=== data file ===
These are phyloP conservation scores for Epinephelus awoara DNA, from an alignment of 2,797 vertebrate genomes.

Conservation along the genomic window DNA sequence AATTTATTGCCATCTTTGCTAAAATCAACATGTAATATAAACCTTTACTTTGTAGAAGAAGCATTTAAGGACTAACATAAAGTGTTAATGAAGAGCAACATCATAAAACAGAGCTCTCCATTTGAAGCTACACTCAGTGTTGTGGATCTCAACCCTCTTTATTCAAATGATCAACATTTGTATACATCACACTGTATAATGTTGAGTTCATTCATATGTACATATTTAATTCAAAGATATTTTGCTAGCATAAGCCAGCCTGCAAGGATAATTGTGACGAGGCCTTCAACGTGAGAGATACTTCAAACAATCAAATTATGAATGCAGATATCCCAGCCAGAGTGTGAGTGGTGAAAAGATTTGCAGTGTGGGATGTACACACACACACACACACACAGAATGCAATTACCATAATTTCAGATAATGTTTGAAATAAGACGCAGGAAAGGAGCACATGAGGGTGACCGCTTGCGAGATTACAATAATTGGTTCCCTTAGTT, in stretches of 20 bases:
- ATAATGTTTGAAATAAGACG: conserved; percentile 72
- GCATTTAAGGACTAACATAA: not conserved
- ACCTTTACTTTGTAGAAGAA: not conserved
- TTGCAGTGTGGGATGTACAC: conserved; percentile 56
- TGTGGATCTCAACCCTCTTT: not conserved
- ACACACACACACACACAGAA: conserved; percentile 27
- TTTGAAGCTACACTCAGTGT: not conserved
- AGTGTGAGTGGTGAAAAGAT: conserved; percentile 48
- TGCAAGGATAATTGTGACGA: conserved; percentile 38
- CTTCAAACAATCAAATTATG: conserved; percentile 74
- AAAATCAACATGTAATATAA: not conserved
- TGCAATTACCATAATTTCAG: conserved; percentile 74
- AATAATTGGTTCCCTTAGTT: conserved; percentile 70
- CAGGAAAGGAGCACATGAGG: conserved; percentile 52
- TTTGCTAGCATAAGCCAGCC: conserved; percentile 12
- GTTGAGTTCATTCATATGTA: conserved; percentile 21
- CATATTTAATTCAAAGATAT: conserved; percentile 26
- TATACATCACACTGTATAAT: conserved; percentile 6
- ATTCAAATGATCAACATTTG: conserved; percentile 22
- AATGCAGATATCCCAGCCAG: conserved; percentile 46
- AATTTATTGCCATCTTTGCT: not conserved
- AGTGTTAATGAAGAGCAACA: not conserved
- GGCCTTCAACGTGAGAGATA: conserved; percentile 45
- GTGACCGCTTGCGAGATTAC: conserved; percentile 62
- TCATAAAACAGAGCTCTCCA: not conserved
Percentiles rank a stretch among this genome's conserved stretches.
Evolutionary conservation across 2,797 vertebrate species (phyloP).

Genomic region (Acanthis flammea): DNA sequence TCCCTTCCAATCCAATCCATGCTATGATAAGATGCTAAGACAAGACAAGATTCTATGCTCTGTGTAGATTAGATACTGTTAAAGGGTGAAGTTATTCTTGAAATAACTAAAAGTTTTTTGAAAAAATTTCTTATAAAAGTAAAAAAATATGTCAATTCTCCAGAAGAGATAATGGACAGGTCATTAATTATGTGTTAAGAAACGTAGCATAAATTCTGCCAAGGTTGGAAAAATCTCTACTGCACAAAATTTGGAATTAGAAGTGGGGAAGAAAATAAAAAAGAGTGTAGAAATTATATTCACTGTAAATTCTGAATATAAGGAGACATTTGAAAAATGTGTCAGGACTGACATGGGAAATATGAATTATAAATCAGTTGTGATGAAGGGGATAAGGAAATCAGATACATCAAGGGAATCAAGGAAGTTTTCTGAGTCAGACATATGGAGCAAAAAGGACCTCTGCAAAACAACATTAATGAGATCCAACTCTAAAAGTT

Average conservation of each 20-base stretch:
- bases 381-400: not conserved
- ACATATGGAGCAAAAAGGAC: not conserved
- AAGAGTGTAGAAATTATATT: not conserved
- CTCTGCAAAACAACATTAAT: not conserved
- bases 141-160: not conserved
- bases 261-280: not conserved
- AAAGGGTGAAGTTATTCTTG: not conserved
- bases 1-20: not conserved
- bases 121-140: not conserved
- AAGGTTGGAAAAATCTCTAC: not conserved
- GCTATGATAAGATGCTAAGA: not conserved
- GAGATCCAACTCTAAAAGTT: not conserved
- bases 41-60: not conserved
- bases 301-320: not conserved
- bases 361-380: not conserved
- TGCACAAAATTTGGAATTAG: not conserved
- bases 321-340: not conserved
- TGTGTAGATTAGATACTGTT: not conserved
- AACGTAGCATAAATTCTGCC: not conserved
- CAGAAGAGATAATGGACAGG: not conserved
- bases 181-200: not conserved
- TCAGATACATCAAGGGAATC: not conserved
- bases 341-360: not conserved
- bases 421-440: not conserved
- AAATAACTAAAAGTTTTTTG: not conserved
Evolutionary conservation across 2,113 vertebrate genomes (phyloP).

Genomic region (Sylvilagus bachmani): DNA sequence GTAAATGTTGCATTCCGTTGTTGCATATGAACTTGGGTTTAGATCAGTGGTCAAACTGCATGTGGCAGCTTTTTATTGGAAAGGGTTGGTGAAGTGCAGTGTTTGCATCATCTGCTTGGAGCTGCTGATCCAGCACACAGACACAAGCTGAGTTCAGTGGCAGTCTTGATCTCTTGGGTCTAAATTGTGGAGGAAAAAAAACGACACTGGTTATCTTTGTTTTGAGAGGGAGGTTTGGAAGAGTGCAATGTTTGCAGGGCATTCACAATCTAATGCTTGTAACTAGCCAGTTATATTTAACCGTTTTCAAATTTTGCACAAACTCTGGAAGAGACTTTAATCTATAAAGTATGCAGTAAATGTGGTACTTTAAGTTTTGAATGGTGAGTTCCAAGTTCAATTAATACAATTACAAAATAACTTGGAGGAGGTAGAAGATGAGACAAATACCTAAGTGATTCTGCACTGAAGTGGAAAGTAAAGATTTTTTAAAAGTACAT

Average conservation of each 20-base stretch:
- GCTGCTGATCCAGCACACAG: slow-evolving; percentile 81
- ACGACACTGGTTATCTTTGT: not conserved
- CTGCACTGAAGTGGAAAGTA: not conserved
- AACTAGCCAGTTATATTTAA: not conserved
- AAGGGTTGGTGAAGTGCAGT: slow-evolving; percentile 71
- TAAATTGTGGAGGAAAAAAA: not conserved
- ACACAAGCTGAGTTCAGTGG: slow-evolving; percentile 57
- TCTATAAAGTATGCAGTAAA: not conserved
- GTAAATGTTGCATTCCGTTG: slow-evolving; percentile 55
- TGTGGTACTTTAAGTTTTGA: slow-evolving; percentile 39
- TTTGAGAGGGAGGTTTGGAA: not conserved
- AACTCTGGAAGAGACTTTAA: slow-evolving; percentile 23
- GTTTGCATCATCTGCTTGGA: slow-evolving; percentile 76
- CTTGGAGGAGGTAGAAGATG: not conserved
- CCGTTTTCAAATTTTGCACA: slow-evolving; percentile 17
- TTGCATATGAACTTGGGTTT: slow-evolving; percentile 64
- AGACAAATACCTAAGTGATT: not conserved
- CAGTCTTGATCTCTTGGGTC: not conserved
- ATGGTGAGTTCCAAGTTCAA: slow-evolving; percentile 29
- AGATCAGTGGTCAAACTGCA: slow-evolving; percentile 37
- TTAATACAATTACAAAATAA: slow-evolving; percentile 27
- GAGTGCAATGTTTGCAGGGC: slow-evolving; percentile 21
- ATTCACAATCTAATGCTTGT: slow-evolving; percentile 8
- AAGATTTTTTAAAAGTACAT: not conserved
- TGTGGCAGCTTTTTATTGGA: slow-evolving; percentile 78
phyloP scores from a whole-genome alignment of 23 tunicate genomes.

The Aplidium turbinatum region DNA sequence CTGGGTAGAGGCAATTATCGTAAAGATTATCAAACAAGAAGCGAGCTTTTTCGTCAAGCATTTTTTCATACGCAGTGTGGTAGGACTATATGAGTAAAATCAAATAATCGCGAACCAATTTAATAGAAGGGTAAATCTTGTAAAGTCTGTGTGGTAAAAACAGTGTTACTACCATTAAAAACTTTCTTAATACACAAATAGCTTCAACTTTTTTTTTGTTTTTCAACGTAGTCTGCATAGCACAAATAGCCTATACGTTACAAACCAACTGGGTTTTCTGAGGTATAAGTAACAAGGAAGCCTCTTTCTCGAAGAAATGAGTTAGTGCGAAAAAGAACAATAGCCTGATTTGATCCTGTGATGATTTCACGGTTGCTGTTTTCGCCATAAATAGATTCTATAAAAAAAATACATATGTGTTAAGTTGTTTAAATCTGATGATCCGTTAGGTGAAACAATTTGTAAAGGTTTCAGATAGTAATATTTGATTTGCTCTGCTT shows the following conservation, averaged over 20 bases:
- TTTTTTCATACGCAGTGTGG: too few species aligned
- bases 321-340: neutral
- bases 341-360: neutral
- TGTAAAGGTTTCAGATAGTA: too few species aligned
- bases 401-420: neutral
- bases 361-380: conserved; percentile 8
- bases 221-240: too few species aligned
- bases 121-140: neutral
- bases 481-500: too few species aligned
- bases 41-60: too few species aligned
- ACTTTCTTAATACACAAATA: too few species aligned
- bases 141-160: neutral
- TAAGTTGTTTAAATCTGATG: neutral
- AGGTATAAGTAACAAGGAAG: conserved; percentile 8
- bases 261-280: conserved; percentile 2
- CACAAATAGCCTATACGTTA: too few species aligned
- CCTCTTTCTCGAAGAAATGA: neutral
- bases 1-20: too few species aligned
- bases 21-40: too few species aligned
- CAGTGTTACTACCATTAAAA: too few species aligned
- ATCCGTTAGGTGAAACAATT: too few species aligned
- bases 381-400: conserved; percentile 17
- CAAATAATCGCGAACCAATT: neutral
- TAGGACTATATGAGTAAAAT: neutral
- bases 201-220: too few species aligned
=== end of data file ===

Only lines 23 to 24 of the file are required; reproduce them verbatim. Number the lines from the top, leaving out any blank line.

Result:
- AATTTATTGCCATCTTTGCT: not conserved
- AGTGTTAATGAAGAGCAACA: not conserved